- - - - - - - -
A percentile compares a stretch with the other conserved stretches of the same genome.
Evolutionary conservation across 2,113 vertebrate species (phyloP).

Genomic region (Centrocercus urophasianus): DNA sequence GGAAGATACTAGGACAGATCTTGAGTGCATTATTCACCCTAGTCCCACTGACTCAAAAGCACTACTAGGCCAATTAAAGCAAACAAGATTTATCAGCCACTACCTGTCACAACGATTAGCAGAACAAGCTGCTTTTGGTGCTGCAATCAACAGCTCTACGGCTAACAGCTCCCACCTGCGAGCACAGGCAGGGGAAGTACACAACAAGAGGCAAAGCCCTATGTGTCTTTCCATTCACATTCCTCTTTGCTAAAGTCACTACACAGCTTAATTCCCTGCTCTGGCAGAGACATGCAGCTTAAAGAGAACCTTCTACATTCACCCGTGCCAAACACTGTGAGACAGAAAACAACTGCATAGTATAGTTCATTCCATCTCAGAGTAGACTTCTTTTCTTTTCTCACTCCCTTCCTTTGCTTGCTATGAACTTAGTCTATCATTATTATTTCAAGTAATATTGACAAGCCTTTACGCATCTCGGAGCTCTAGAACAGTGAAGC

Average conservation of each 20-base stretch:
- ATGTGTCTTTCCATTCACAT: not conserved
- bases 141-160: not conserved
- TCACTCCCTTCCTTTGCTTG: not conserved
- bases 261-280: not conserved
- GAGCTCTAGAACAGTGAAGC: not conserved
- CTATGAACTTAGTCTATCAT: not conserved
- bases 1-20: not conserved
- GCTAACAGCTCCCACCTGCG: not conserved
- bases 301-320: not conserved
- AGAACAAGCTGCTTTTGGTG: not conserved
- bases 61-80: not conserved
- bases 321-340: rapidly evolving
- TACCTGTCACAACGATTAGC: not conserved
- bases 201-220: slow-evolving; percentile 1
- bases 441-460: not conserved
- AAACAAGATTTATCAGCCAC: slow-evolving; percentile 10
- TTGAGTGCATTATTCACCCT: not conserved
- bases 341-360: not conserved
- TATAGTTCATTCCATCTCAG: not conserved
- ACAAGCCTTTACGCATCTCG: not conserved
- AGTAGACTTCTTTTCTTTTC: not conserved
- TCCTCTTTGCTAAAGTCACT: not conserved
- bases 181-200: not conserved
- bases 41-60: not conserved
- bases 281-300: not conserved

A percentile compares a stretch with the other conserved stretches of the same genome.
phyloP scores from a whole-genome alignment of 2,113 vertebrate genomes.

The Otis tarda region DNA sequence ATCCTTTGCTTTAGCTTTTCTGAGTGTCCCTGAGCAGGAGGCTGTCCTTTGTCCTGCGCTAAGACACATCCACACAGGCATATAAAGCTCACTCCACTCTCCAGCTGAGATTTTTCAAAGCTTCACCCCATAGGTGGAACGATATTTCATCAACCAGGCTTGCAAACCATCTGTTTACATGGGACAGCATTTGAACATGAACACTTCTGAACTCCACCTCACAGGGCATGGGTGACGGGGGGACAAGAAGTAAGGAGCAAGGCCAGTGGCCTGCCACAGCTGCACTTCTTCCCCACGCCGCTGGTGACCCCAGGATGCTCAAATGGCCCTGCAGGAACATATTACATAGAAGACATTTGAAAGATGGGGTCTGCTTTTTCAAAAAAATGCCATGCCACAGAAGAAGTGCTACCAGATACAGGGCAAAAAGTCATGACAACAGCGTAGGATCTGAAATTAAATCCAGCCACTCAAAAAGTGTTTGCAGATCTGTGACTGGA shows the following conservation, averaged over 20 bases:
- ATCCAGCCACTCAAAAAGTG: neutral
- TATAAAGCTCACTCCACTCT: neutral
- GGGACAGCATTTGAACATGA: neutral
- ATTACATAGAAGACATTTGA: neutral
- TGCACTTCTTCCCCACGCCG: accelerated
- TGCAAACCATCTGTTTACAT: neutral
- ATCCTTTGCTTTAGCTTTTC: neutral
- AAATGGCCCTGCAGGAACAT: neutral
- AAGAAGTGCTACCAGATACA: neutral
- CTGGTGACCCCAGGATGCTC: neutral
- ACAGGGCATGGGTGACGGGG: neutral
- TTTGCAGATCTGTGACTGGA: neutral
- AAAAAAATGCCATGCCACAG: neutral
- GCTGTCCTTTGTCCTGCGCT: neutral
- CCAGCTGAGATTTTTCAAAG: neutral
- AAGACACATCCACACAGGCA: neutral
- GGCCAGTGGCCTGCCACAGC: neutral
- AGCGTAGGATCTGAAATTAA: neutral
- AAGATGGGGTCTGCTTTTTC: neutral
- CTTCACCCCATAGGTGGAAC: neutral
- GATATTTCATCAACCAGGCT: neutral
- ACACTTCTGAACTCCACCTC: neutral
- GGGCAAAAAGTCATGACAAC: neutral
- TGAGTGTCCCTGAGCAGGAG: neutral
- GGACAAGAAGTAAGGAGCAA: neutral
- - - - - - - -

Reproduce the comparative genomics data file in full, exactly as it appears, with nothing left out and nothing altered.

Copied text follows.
A percentile compares a stretch with the other conserved stretches of the same genome.
Evolutionary conservation across 2,113 vertebrate species (phyloP).

Genomic region (Centrocercus urophasianus): DNA sequence GGAAGATACTAGGACAGATCTTGAGTGCATTATTCACCCTAGTCCCACTGACTCAAAAGCACTACTAGGCCAATTAAAGCAAACAAGATTTATCAGCCACTACCTGTCACAACGATTAGCAGAACAAGCTGCTTTTGGTGCTGCAATCAACAGCTCTACGGCTAACAGCTCCCACCTGCGAGCACAGGCAGGGGAAGTACACAACAAGAGGCAAAGCCCTATGTGTCTTTCCATTCACATTCCTCTTTGCTAAAGTCACTACACAGCTTAATTCCCTGCTCTGGCAGAGACATGCAGCTTAAAGAGAACCTTCTACATTCACCCGTGCCAAACACTGTGAGACAGAAAACAACTGCATAGTATAGTTCATTCCATCTCAGAGTAGACTTCTTTTCTTTTCTCACTCCCTTCCTTTGCTTGCTATGAACTTAGTCTATCATTATTATTTCAAGTAATATTGACAAGCCTTTACGCATCTCGGAGCTCTAGAACAGTGAAGC

Average conservation of each 20-base stretch:
- ATGTGTCTTTCCATTCACAT: not conserved
- bases 141-160: not conserved
- TCACTCCCTTCCTTTGCTTG: not conserved
- bases 261-280: not conserved
- GAGCTCTAGAACAGTGAAGC: not conserved
- CTATGAACTTAGTCTATCAT: not conserved
- bases 1-20: not conserved
- GCTAACAGCTCCCACCTGCG: not conserved
- bases 301-320: not conserved
- AGAACAAGCTGCTTTTGGTG: not conserved
- bases 61-80: not conserved
- bases 321-340: rapidly evolving
- TACCTGTCACAACGATTAGC: not conserved
- bases 201-220: slow-evolving; percentile 1
- bases 441-460: not conserved
- AAACAAGATTTATCAGCCAC: slow-evolving; percentile 10
- TTGAGTGCATTATTCACCCT: not conserved
- bases 341-360: not conserved
- TATAGTTCATTCCATCTCAG: not conserved
- ACAAGCCTTTACGCATCTCG: not conserved
- AGTAGACTTCTTTTCTTTTC: not conserved
- TCCTCTTTGCTAAAGTCACT: not conserved
- bases 181-200: not conserved
- bases 41-60: not conserved
- bases 281-300: not conserved

A percentile compares a stretch with the other conserved stretches of the same genome.
phyloP scores from a whole-genome alignment of 2,113 vertebrate genomes.

The Otis tarda region DNA sequence ATCCTTTGCTTTAGCTTTTCTGAGTGTCCCTGAGCAGGAGGCTGTCCTTTGTCCTGCGCTAAGACACATCCACACAGGCATATAAAGCTCACTCCACTCTCCAGCTGAGATTTTTCAAAGCTTCACCCCATAGGTGGAACGATATTTCATCAACCAGGCTTGCAAACCATCTGTTTACATGGGACAGCATTTGAACATGAACACTTCTGAACTCCACCTCACAGGGCATGGGTGACGGGGGGACAAGAAGTAAGGAGCAAGGCCAGTGGCCTGCCACAGCTGCACTTCTTCCCCACGCCGCTGGTGACCCCAGGATGCTCAAATGGCCCTGCAGGAACATATTACATAGAAGACATTTGAAAGATGGGGTCTGCTTTTTCAAAAAAATGCCATGCCACAGAAGAAGTGCTACCAGATACAGGGCAAAAAGTCATGACAACAGCGTAGGATCTGAAATTAAATCCAGCCACTCAAAAAGTGTTTGCAGATCTGTGACTGGA shows the following conservation, averaged over 20 bases:
- ATCCAGCCACTCAAAAAGTG: neutral
- TATAAAGCTCACTCCACTCT: neutral
- GGGACAGCATTTGAACATGA: neutral
- ATTACATAGAAGACATTTGA: neutral
- TGCACTTCTTCCCCACGCCG: accelerated
- TGCAAACCATCTGTTTACAT: neutral
- ATCCTTTGCTTTAGCTTTTC: neutral
- AAATGGCCCTGCAGGAACAT: neutral
- AAGAAGTGCTACCAGATACA: neutral
- CTGGTGACCCCAGGATGCTC: neutral
- ACAGGGCATGGGTGACGGGG: neutral
- TTTGCAGATCTGTGACTGGA: neutral
- AAAAAAATGCCATGCCACAG: neutral
- GCTGTCCTTTGTCCTGCGCT: neutral
- CCAGCTGAGATTTTTCAAAG: neutral
- AAGACACATCCACACAGGCA: neutral
- GGCCAGTGGCCTGCCACAGC: neutral
- AGCGTAGGATCTGAAATTAA: neutral
- AAGATGGGGTCTGCTTTTTC: neutral
- CTTCACCCCATAGGTGGAAC: neutral
- GATATTTCATCAACCAGGCT: neutral
- ACACTTCTGAACTCCACCTC: neutral
- GGGCAAAAAGTCATGACAAC: neutral
- TGAGTGTCCCTGAGCAGGAG: neutral
- GGACAAGAAGTAAGGAGCAA: neutral